John Nichols, Marlene Kanga and Alexandra Meldrum

7 August 2013 — Conference: Australia’s credentials as an innovative nation came into question from Engineers Australia president Marlene Kanga as Engineering Week started on Monday.

In delivering Engineer Australia’s Harricks Address at the Museum of Sydney, Ms Kanga cited the Rudd government’s recent moves to pour more money into propping up the car industry as an example where funding would be better invested into more productive areas of innovation.

“Now more than ever, we need innovation in engineering to solve our great challenges, in areas like energy, food, water, resources,” she said. “We engineers, we’re in the hot seat. It’s all about our problem-solving capacity.”

Ms Kanga – in the first Harricks Address to be delivered from Sydney in 22 years – used references from various international and Australian studies to highlight Australia’s poor performance in terms of the proportion of active innovative businesses and figures that show sliding levels of domestic collaboration.

“We’re doing well in terms of producing PhDs, but most are overseas born students. There is a race on and we need to catch up,” she said.

Ms Kanga was particularly critical of a general failure by Australia’s tertiary institutions to respect and value the IP of student research and innovative enterprises – especially compared to the more nurturing approach taken by institutions such as the Massachusetts Institute of Technology in the US.

Coupled with criticism that too many innovations are sold off just as they begin to show “green shoots”, Ms Kanga commented that “Australian institutions hold on to IP, but they’re not the best people to be doing that”.

Ms Kanga is a fan of design-led innovation – citing examples such as industrial designer James Dyson, innovations from India such as the Aakash tablet and Tata Nano car and 3D printed dresses by Dutch fasion designer Iris van Herpen.

“Australians are fantastic designers…we are coming up with great ideas, but are certainly not letting them bear fruit.”

Looking to the future Ms Kanga said that the four key drivers for improving Australia’s indicators of innovation will be STEM education, infrastructure such as the NBN network, less fragmented government policy settings and encouragement of an “innovation culture”.

Whether Australia will have sufficient engineers in the future was a vexed question at the opening of Engineering Week where a contradiction was raised between shortages in professional engineering positions (being necessarily but unsustainably “topped up” with migrant engineers) against rising concerns at the number of new graduates for whom there is no immediate career pathway.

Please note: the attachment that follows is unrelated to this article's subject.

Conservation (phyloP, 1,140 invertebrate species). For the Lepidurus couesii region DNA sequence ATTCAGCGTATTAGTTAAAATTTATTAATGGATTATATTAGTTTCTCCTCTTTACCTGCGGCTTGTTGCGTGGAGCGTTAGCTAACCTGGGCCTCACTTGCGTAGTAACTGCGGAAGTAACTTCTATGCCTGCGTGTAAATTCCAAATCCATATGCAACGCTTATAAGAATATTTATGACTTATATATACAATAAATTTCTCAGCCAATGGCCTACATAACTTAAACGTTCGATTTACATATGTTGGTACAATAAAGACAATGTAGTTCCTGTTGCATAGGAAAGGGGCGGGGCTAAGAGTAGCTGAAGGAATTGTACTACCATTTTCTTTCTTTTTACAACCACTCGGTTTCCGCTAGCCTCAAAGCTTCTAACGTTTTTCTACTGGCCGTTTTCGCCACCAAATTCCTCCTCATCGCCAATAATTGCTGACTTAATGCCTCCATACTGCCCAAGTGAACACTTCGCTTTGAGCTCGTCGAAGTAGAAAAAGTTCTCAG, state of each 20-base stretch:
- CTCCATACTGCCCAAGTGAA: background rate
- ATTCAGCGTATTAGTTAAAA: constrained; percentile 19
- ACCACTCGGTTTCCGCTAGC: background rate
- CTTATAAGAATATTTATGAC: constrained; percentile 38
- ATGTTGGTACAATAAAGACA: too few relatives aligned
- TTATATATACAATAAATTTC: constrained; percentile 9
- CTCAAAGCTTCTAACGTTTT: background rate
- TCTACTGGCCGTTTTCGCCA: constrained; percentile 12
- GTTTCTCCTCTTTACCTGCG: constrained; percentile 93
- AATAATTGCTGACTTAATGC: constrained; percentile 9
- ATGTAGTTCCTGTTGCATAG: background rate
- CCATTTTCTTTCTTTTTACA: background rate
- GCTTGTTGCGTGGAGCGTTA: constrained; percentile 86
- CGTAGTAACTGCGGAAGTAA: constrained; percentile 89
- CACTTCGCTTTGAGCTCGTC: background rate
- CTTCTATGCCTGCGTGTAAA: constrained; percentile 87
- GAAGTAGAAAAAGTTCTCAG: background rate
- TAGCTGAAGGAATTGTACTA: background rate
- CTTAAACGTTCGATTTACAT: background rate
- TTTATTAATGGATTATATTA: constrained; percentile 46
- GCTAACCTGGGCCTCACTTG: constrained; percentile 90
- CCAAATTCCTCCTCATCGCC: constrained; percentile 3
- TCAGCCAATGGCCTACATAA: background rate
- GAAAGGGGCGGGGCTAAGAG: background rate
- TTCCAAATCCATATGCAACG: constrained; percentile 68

“Every single engineer is precious, it is ludicrous so many young and, for that matter, overseas-born engineers aren’t finding employment in engineering,” Ms Kanga said.

At the same time as she acknowledged that raising the profile and standing of engineers was an uphill battle, Ms Kanga said that “mega trends” for the future in areas such as robotics and her own company’s expertise in smart analytics and big data should see a steady demand for engineers in all disciplines.

Her advice was to work to achieve a mindset where all Australians hold a level of dissatisfaction and unhappiness with the way things as a prompt to change things. Shifting towards becoming less risk averse would be key, she said.

“Younger people are showing what it means to take on risks. I met a 28-year old engineer recently who was on his third start up, and the venture capitalists behind his ventures were about the same age.

“The Dyson vacuum only happened after thousands of patents. Younger entrepreneurs, including engineering graduates, are showing that if a company doesn’t make it, that doesn’t have to create a sense of failure.”

Ms Kanga closed on an optimistic note. “The innovation opportunities for Sydney and Australia are going to benefit from our highly educated and multicultural society, and a creative workforce. Having a DNA of small companies that are nimble can be an advantage. The sky is the limit.”

Australia’s 2013 Engineering Week runs until Sunday 11 August and features a range of speaking events, site tours and related activities all listed at

Stephen Olsen is a New Zealand-based journalist.

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